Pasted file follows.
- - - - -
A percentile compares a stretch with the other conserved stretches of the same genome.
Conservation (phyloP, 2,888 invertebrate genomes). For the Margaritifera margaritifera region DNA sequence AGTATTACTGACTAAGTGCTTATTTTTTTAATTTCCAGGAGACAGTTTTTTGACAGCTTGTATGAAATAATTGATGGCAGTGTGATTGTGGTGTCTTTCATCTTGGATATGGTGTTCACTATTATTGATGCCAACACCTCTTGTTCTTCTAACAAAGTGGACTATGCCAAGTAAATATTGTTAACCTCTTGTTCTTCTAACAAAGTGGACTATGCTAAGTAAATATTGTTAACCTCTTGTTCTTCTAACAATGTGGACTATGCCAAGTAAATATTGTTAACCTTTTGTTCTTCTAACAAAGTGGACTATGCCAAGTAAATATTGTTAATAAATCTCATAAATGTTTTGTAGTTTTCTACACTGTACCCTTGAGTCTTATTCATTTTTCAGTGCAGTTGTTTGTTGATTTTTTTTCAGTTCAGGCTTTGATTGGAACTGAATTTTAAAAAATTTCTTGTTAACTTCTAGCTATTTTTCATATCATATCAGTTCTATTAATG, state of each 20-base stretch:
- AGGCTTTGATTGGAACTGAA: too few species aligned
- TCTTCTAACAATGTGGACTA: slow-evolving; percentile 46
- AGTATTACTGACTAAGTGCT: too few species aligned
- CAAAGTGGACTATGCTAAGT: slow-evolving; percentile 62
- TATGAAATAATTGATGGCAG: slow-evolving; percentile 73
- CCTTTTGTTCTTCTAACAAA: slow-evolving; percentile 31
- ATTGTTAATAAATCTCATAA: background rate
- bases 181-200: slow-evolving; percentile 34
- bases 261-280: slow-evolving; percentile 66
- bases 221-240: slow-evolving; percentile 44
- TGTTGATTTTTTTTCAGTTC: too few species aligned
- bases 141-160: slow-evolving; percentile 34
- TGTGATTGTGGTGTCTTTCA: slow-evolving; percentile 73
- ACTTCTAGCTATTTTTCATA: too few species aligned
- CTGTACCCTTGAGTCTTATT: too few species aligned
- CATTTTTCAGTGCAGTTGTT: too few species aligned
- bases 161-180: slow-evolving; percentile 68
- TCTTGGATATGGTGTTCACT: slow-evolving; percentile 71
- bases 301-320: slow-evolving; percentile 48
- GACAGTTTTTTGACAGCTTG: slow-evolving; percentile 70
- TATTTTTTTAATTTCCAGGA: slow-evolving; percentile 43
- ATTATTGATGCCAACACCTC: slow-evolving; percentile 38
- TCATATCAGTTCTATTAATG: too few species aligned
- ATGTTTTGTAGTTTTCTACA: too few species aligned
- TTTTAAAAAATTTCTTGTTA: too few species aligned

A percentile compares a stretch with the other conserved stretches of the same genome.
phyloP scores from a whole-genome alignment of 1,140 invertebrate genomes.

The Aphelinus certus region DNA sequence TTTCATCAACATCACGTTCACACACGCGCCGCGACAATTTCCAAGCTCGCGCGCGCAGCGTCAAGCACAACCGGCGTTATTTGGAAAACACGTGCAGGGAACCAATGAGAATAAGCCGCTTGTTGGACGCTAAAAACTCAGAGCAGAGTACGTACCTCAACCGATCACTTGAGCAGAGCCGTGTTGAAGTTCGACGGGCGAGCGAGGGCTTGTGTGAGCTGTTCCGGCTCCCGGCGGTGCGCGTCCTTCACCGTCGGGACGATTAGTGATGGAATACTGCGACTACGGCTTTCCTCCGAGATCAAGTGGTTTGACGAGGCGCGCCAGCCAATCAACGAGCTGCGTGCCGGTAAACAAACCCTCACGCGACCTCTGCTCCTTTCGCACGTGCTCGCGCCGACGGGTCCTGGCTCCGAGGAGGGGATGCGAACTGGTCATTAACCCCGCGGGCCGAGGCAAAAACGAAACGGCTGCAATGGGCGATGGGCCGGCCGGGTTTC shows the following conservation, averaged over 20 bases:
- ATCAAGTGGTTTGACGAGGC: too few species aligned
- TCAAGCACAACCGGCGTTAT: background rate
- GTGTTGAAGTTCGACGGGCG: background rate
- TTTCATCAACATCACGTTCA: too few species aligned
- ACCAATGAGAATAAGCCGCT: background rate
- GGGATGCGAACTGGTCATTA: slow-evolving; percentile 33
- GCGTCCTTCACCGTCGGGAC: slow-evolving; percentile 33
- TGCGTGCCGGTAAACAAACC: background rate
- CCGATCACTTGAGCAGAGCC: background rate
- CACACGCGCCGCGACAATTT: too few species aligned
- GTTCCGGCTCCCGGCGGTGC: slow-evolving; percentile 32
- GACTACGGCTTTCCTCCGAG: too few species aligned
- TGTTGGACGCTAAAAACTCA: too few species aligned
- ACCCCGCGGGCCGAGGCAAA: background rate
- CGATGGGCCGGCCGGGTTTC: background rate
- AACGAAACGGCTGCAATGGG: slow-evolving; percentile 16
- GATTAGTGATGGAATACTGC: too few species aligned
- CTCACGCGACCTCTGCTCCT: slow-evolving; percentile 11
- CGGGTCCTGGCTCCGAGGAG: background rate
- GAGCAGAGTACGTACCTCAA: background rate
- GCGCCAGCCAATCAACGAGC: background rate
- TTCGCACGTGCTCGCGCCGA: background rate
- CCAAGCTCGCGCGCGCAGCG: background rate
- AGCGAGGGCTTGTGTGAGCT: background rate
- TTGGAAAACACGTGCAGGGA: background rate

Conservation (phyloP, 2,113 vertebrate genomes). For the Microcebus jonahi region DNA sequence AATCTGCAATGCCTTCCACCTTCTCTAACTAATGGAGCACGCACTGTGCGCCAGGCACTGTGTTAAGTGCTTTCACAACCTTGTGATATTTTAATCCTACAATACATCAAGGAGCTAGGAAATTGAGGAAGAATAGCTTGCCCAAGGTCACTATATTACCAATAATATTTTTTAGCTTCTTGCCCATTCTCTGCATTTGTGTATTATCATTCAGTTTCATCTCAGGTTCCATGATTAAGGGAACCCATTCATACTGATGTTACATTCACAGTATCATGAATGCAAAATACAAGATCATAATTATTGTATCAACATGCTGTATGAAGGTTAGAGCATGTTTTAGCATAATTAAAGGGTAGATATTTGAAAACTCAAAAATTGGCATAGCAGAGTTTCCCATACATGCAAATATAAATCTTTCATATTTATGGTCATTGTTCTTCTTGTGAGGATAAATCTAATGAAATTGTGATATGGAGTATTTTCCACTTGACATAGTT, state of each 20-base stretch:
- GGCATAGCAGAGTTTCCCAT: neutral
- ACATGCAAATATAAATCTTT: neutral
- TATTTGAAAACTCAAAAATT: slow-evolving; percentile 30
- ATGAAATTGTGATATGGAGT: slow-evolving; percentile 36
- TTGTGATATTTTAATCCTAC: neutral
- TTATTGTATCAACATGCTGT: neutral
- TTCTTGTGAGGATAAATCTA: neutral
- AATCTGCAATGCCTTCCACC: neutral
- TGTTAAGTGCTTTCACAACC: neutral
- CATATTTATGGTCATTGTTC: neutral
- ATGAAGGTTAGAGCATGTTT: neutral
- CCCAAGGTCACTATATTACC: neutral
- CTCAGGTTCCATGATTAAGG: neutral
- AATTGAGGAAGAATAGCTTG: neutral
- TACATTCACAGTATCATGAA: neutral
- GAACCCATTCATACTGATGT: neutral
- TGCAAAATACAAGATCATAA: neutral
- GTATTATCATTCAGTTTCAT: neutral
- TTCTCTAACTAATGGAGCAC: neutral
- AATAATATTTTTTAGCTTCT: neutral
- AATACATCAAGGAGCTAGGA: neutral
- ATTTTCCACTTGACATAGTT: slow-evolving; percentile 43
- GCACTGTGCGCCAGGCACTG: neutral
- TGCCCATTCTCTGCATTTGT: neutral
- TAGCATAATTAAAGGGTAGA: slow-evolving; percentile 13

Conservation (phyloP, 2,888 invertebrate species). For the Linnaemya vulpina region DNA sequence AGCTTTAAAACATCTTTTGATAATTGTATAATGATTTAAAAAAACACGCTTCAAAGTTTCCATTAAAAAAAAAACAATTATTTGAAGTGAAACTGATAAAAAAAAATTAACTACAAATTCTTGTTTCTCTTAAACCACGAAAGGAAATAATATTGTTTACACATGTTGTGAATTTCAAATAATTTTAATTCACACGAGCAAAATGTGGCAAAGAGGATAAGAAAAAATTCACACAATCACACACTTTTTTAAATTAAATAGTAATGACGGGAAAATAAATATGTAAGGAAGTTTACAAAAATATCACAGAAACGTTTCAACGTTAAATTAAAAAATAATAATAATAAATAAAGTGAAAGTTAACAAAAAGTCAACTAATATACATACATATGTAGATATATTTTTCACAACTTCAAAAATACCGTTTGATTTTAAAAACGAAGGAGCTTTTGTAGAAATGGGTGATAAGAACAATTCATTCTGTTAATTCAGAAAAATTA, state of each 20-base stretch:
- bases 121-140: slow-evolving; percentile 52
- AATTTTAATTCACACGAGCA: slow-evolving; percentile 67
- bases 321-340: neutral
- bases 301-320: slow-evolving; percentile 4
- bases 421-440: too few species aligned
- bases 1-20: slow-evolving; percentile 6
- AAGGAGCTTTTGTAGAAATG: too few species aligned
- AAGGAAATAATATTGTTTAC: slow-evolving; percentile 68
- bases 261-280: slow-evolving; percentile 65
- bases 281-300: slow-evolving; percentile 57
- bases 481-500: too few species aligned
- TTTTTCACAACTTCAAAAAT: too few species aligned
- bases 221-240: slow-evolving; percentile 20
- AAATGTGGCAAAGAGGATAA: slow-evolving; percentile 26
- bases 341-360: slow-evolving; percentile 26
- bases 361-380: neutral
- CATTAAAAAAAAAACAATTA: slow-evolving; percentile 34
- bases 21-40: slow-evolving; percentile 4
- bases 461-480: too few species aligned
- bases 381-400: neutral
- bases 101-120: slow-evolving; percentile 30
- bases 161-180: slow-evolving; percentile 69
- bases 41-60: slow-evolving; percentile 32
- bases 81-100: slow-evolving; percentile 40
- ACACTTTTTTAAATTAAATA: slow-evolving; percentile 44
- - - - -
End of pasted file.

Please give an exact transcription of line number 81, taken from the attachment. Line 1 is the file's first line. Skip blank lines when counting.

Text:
- TAGCATAATTAAAGGGTAGA: slow-evolving; percentile 13